I've been considering this at least warm topic, the new games journalism, for the past week, going through the archives both tangible and in my head. I've come to a conclusion about why it's so hard to pin down the genre: It doesn't exist. Or if it did exist, it actually was the advent of reviews, previews and the like (screenshots!), the same material someone has mistakenly labeled "old games journalism". What we are calling the new games journalism is actually the old, original form of the art.
When the arcade craze came on strong in the West, journalists -- writers, essayists, monologists, memoirists, what have you -- were writing about the experience of playing games. They were not reviewing them. There were no stars or points or thumbs up or down. No breakdown of performance in graphics, sound and control. This all came later. Even when the early consoles found their way into homes, the literature of the phenomenon was about the the experience, the joy, the frustration, the addiction, of playing video games.
The interpretative journalism came first; the rigidity of categorization, the taxonomy of play, this was the result of assimilation into society and commerce. Perhaps this is true of all nascent art forms. Perhaps. Music and literature go back so far I can't fairly consider them without doing some postgraduate work. Even motion pictures, invented so long ago, they are as common to me as novels and piano sonatas. Still the history of film journalism is at least approachable. Not suprisingly, there was no Roger Ebert analog camped out in the balcony at the dawn of movies. The early chronicle of film as art is all about the experience. Some of it surely leans to condemning that mechanism of the devil to hellfire and rubble, but indeed that was the experience of those writers, fearful of something entirely new and salaciously wonderful beyond compare. There's a lot of that going around about games today.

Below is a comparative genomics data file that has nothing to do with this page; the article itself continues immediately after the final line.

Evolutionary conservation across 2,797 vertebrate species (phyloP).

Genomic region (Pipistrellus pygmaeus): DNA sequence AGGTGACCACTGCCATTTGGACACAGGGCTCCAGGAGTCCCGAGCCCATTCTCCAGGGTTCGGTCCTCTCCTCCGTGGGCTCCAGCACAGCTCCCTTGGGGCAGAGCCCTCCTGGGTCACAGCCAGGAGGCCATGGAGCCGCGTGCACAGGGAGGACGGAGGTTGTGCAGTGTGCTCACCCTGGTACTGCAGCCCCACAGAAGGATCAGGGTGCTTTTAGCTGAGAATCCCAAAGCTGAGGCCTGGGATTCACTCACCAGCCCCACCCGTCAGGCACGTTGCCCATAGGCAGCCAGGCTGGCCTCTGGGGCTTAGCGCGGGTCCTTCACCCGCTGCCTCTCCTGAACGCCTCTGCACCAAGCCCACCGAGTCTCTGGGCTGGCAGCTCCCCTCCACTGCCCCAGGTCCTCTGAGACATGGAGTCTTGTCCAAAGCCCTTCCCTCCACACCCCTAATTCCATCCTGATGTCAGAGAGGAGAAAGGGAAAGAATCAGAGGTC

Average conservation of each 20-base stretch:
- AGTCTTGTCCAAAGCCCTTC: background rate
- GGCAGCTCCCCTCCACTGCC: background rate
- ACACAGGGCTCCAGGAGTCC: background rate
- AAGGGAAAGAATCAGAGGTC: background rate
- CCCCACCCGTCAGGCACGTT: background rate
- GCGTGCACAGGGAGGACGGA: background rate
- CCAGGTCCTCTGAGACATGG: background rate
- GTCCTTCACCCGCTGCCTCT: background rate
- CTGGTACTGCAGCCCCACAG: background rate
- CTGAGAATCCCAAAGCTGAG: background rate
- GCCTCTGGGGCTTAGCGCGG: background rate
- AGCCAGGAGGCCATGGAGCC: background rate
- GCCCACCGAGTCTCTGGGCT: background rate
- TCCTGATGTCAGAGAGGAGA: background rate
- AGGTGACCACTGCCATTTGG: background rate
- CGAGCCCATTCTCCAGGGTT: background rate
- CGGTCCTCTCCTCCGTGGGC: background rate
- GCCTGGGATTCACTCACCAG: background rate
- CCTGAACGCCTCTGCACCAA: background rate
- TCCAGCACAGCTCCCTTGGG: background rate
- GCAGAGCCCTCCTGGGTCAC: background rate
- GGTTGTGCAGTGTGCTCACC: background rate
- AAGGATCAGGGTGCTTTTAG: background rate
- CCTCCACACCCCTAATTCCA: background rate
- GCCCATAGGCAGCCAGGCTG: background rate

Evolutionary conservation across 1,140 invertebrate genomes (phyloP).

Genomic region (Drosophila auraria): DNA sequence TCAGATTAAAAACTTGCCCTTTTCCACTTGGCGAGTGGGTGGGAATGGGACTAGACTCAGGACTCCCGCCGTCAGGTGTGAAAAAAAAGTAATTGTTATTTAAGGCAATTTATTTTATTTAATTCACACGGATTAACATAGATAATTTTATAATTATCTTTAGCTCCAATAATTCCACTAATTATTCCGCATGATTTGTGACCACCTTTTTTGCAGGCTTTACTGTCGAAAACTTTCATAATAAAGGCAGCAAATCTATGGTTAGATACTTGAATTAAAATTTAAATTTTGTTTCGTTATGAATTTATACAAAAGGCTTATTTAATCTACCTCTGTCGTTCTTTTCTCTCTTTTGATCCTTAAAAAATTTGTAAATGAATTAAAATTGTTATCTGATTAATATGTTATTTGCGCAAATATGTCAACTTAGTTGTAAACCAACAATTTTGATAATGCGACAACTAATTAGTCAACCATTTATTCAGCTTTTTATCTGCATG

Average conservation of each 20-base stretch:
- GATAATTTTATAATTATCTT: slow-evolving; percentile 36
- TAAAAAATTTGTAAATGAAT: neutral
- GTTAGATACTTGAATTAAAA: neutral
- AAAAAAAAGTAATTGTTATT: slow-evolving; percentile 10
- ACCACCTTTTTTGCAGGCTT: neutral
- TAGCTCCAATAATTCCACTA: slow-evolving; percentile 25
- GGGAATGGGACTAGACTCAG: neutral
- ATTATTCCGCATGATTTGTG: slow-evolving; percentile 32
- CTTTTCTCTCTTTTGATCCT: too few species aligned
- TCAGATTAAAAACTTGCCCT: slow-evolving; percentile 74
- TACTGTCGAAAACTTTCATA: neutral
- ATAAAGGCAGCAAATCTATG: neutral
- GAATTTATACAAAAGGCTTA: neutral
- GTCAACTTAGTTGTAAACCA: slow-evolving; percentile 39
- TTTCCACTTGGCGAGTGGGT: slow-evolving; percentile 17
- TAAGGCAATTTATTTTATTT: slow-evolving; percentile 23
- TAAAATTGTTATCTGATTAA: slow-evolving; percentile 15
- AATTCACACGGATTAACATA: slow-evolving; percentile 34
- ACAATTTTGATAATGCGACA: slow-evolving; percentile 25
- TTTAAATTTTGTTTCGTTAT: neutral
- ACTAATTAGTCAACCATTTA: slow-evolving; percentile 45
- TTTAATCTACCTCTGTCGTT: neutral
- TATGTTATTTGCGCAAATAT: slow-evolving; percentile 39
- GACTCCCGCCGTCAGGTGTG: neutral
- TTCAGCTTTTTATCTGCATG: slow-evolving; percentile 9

If we are rushing into this order of journalism with visions of being first explorers, we will all be Scotts at the South Pole. When novelist Martin Amis wrote in 1982's Invasion of the Space Invaders, "I knew instantly that this was something different, something special. Cinematic melodrama blazing on the screen..." he did not at the end of his book include a rating or musings over whether such a short, repetitive game really deserved to be released in its own cabinet. Why has not Amis been accused of founding this new games journalism a quarter of a century ago? And there were others before him. This route of game writing, lately earned its falsely erudite moniker, has been with us about as long as the games. It is the forefather of all games journalism.
I suppose everything old is new again someday. But in the span of the lifetime of game writing, I think it's a bit soon for rediscovering the beginning and calling it the future.